Personal and business matters are intertwined for most small business owners, I find. The owners, and in many cases their family members along with them, live and breathe the business. As a bankruptcy lawyer in Indianapolis and ithree other Indiana cities, I learn over and over how difficult it is for the owners of small businesses to perceive where business stops and personal life begins. And, as I in turn reveal to them, if the business is a sole proprietorship, their perception is legal reality – their business is just an extension of them! If the business is in trouble and needs to be liquidated, it’s the owner who files bankruptcy, because the assets and liabilities are those of the owner.
But if the business is held in the form of a corporation, a partnership, or a limited liability company (LLC), that business is a separate legal entity and can file Chapter 7 or Chapter 11 bankruptcy in its own right, without the owner himself or herself filing.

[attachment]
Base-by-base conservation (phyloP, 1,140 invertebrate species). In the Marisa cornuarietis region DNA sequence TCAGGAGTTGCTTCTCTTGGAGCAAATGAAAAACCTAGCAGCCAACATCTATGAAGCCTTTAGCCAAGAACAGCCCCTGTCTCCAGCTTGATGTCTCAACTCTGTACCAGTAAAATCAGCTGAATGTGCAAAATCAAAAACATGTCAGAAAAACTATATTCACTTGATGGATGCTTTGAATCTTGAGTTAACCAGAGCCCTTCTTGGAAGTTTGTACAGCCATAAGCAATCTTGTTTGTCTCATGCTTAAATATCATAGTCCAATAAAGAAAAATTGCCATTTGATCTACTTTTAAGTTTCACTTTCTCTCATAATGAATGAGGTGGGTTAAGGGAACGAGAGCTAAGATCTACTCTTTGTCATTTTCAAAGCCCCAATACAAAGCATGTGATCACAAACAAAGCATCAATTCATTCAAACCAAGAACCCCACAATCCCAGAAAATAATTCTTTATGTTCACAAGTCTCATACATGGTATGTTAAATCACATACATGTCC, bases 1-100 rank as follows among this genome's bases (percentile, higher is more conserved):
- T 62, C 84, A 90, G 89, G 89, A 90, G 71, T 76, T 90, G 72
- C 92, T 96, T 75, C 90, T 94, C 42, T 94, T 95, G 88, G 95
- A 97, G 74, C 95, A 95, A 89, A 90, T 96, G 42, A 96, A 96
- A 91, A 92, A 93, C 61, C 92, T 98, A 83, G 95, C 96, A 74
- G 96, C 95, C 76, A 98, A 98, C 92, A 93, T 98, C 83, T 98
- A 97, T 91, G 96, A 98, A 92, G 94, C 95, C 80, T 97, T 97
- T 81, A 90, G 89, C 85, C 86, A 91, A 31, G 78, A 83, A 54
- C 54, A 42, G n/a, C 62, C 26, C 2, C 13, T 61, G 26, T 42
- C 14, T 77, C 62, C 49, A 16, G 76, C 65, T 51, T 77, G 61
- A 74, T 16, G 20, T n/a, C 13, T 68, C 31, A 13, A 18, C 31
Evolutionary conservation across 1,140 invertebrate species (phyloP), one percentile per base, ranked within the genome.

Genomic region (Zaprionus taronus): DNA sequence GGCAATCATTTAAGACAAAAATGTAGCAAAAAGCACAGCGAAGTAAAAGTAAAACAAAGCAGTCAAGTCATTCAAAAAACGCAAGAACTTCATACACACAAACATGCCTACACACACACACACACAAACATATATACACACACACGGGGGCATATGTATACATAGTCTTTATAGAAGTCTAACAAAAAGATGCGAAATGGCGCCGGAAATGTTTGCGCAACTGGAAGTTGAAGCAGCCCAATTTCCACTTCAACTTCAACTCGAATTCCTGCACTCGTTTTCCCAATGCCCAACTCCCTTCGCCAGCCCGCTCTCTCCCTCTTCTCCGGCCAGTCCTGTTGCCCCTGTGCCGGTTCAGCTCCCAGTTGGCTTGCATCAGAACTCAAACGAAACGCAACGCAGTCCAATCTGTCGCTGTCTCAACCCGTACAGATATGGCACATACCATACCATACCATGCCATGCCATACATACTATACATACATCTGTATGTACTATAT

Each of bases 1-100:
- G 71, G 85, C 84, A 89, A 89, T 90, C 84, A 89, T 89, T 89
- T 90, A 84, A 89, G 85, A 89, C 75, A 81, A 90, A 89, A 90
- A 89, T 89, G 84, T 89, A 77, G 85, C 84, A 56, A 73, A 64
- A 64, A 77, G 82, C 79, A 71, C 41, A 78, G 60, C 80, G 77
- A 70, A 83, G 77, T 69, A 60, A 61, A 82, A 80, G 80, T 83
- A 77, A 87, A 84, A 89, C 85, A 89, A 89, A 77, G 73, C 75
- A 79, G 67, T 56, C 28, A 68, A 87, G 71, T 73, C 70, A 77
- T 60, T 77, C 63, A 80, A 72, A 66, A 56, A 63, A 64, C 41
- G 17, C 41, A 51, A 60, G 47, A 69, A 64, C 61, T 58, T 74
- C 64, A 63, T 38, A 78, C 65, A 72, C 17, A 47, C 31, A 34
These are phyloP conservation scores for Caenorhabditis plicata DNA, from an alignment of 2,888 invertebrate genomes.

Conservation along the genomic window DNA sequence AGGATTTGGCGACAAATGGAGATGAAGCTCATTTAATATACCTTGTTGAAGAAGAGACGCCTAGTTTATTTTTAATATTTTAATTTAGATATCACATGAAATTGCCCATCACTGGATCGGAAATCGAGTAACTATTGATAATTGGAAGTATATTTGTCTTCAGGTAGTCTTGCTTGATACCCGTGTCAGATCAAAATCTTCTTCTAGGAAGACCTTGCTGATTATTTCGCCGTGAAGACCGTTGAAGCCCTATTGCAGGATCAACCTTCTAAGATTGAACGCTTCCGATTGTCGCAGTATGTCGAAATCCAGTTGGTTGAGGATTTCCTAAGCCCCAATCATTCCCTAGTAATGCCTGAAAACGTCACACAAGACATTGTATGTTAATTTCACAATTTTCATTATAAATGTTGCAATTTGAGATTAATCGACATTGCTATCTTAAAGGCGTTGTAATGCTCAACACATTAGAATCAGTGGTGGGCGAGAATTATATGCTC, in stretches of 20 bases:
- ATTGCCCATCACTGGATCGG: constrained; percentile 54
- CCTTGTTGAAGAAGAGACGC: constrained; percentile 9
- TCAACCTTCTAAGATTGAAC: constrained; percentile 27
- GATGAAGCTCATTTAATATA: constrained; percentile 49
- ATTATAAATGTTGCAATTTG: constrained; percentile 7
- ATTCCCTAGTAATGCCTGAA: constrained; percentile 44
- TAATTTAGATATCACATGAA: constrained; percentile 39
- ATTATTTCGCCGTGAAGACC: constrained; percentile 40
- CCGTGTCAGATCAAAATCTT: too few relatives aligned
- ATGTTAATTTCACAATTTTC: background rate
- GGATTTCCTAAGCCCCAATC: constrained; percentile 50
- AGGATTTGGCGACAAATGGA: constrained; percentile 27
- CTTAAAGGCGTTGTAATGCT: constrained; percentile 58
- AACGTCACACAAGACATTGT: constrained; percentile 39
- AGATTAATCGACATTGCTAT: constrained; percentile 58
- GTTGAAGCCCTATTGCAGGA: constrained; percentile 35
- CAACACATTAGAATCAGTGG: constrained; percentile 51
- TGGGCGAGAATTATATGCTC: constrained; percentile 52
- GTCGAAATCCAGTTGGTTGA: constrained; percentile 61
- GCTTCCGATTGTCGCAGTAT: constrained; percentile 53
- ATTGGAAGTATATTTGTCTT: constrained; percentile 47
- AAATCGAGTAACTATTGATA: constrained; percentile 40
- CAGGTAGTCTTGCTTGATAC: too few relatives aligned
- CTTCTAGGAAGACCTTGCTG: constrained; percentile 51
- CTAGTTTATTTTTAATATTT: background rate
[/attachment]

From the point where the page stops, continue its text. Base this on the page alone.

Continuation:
Understand, though, a Chapter 7 business bankruptcy is different from a Chapter 7 bankruptcy filed by an individual. The bankruptcy court can discharge debts of an individual and give that individual a fresh start. Businesses don’t get their debts discharged. What the Chapter 7 bankruptcy can provide is an orderly liquidation under the direction of a bankruptcy trustee, at no cost to shareholders. Creditors are paid to the extent assets are available. If there are any assets available after that, the money can help pay any individual taxes for which the owners may be personally liable.
A Chapter 13 small business bankruptcy is also different from an individual Chapter 13 bankruptcy. The purpose here would be to buy time for the owners to sell the business as a going concern, or at least sell the assets without going down to fire sale price levels. The proceeds could be used to pay salaries or taxes after the creditors are paid. If the business has substantial assets, a Chapter 13 bankruptcy could be a viable choice.
No matter the legal form of the business, bankruptcy is a very bitter pill for many small business owners, whose pride is so vested in the success of their “baby”, to swallow. But bankruptcy is one area in which it may prove a blessing to have the business act as a legal entity separate from its owners.